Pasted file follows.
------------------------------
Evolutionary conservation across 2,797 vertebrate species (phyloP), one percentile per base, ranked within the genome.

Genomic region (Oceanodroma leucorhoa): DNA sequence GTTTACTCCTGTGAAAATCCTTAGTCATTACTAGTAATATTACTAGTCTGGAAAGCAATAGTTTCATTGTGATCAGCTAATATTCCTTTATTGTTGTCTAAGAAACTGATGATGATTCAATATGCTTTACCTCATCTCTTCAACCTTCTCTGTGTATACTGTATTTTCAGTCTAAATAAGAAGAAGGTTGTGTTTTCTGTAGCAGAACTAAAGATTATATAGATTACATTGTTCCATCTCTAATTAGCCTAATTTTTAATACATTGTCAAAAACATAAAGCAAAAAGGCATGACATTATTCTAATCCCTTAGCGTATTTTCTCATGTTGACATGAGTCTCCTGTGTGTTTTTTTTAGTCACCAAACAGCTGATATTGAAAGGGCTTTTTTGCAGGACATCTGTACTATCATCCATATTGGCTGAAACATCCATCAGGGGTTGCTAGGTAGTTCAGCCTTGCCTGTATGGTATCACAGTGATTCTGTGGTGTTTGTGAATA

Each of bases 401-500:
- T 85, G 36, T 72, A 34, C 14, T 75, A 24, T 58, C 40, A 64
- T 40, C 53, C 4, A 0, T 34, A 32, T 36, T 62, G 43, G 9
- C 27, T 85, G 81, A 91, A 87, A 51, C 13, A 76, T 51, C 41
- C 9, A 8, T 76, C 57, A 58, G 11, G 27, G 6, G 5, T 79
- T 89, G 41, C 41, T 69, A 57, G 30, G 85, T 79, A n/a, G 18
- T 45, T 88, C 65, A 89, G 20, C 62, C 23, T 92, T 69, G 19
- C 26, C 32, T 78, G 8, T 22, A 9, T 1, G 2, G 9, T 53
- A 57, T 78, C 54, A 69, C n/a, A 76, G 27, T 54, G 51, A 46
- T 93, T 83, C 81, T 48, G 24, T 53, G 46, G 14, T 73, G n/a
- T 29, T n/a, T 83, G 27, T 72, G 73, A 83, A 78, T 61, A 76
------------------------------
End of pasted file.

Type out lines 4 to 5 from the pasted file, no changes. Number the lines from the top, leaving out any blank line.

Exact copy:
- T 85, G 36, T 72, A 34, C 14, T 75, A 24, T 58, C 40, A 64
- T 40, C 53, C 4, A 0, T 34, A 32, T 36, T 62, G 43, G 9